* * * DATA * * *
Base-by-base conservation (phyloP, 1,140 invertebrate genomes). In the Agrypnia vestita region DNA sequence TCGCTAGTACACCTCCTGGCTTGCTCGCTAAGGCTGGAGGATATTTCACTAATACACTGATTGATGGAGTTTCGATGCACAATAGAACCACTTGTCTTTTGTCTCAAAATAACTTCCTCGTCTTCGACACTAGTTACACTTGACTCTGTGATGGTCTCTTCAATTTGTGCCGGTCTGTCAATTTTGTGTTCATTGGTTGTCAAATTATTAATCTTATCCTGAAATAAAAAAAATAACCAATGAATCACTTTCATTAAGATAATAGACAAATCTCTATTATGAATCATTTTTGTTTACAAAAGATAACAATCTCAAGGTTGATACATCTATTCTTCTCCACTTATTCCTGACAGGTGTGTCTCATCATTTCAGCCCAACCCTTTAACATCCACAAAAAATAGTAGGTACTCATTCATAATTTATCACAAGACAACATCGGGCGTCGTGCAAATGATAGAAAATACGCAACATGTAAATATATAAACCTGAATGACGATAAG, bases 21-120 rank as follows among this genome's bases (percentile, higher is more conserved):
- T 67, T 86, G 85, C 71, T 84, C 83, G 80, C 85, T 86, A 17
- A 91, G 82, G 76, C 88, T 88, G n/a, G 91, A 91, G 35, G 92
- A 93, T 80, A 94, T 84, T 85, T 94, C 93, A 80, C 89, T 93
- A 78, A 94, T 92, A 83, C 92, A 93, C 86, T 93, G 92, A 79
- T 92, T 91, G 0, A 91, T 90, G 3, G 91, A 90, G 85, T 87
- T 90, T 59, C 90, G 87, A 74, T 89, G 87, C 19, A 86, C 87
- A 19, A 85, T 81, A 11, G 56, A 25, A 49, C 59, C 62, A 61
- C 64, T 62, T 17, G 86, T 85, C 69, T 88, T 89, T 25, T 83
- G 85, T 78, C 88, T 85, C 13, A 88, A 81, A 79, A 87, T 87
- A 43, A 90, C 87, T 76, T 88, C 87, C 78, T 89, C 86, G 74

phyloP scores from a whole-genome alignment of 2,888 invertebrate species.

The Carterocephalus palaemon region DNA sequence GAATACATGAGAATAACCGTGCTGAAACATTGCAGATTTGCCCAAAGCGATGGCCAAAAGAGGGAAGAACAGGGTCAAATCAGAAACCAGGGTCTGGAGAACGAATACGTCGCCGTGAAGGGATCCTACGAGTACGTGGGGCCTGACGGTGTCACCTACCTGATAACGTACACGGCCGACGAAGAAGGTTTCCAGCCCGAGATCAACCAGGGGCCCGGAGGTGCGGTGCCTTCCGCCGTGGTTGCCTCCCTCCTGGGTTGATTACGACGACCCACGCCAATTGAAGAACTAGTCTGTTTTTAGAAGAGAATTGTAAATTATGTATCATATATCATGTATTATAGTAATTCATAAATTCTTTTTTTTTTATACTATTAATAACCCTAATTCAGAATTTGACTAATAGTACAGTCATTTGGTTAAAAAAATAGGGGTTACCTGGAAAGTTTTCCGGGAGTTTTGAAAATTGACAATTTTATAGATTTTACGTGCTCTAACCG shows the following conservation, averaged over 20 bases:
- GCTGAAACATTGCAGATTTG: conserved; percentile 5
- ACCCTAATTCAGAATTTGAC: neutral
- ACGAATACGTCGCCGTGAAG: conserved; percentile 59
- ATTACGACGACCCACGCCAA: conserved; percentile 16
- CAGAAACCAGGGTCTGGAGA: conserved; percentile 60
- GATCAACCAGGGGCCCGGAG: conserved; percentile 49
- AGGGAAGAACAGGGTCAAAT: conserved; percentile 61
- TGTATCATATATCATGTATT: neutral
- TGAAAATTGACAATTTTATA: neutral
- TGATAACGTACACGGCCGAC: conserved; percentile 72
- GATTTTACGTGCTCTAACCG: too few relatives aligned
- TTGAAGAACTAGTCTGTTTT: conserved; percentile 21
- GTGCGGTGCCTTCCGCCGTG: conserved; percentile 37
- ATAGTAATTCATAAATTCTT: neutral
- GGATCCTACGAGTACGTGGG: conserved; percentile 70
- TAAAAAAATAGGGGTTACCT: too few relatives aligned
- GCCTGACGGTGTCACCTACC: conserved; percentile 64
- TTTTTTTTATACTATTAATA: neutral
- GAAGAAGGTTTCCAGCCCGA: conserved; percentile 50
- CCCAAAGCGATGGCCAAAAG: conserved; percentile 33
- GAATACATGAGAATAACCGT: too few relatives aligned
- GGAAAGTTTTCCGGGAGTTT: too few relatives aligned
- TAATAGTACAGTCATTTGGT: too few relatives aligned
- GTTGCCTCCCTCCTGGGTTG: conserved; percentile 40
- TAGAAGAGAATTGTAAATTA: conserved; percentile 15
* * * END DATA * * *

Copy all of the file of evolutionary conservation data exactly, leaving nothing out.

Base-by-base conservation (phyloP, 1,140 invertebrate genomes). In the Agrypnia vestita region DNA sequence TCGCTAGTACACCTCCTGGCTTGCTCGCTAAGGCTGGAGGATATTTCACTAATACACTGATTGATGGAGTTTCGATGCACAATAGAACCACTTGTCTTTTGTCTCAAAATAACTTCCTCGTCTTCGACACTAGTTACACTTGACTCTGTGATGGTCTCTTCAATTTGTGCCGGTCTGTCAATTTTGTGTTCATTGGTTGTCAAATTATTAATCTTATCCTGAAATAAAAAAAATAACCAATGAATCACTTTCATTAAGATAATAGACAAATCTCTATTATGAATCATTTTTGTTTACAAAAGATAACAATCTCAAGGTTGATACATCTATTCTTCTCCACTTATTCCTGACAGGTGTGTCTCATCATTTCAGCCCAACCCTTTAACATCCACAAAAAATAGTAGGTACTCATTCATAATTTATCACAAGACAACATCGGGCGTCGTGCAAATGATAGAAAATACGCAACATGTAAATATATAAACCTGAATGACGATAAG, bases 21-120 rank as follows among this genome's bases (percentile, higher is more conserved):
- T 67, T 86, G 85, C 71, T 84, C 83, G 80, C 85, T 86, A 17
- A 91, G 82, G 76, C 88, T 88, G n/a, G 91, A 91, G 35, G 92
- A 93, T 80, A 94, T 84, T 85, T 94, C 93, A 80, C 89, T 93
- A 78, A 94, T 92, A 83, C 92, A 93, C 86, T 93, G 92, A 79
- T 92, T 91, G 0, A 91, T 90, G 3, G 91, A 90, G 85, T 87
- T 90, T 59, C 90, G 87, A 74, T 89, G 87, C 19, A 86, C 87
- A 19, A 85, T 81, A 11, G 56, A 25, A 49, C 59, C 62, A 61
- C 64, T 62, T 17, G 86, T 85, C 69, T 88, T 89, T 25, T 83
- G 85, T 78, C 88, T 85, C 13, A 88, A 81, A 79, A 87, T 87
- A 43, A 90, C 87, T 76, T 88, C 87, C 78, T 89, C 86, G 74

phyloP scores from a whole-genome alignment of 2,888 invertebrate species.

The Carterocephalus palaemon region DNA sequence GAATACATGAGAATAACCGTGCTGAAACATTGCAGATTTGCCCAAAGCGATGGCCAAAAGAGGGAAGAACAGGGTCAAATCAGAAACCAGGGTCTGGAGAACGAATACGTCGCCGTGAAGGGATCCTACGAGTACGTGGGGCCTGACGGTGTCACCTACCTGATAACGTACACGGCCGACGAAGAAGGTTTCCAGCCCGAGATCAACCAGGGGCCCGGAGGTGCGGTGCCTTCCGCCGTGGTTGCCTCCCTCCTGGGTTGATTACGACGACCCACGCCAATTGAAGAACTAGTCTGTTTTTAGAAGAGAATTGTAAATTATGTATCATATATCATGTATTATAGTAATTCATAAATTCTTTTTTTTTTATACTATTAATAACCCTAATTCAGAATTTGACTAATAGTACAGTCATTTGGTTAAAAAAATAGGGGTTACCTGGAAAGTTTTCCGGGAGTTTTGAAAATTGACAATTTTATAGATTTTACGTGCTCTAACCG shows the following conservation, averaged over 20 bases:
- GCTGAAACATTGCAGATTTG: conserved; percentile 5
- ACCCTAATTCAGAATTTGAC: neutral
- ACGAATACGTCGCCGTGAAG: conserved; percentile 59
- ATTACGACGACCCACGCCAA: conserved; percentile 16
- CAGAAACCAGGGTCTGGAGA: conserved; percentile 60
- GATCAACCAGGGGCCCGGAG: conserved; percentile 49
- AGGGAAGAACAGGGTCAAAT: conserved; percentile 61
- TGTATCATATATCATGTATT: neutral
- TGAAAATTGACAATTTTATA: neutral
- TGATAACGTACACGGCCGAC: conserved; percentile 72
- GATTTTACGTGCTCTAACCG: too few relatives aligned
- TTGAAGAACTAGTCTGTTTT: conserved; percentile 21
- GTGCGGTGCCTTCCGCCGTG: conserved; percentile 37
- ATAGTAATTCATAAATTCTT: neutral
- GGATCCTACGAGTACGTGGG: conserved; percentile 70
- TAAAAAAATAGGGGTTACCT: too few relatives aligned
- GCCTGACGGTGTCACCTACC: conserved; percentile 64
- TTTTTTTTATACTATTAATA: neutral
- GAAGAAGGTTTCCAGCCCGA: conserved; percentile 50
- CCCAAAGCGATGGCCAAAAG: conserved; percentile 33
- GAATACATGAGAATAACCGT: too few relatives aligned
- GGAAAGTTTTCCGGGAGTTT: too few relatives aligned
- TAATAGTACAGTCATTTGGT: too few relatives aligned
- GTTGCCTCCCTCCTGGGTTG: conserved; percentile 40
- TAGAAGAGAATTGTAAATTA: conserved; percentile 15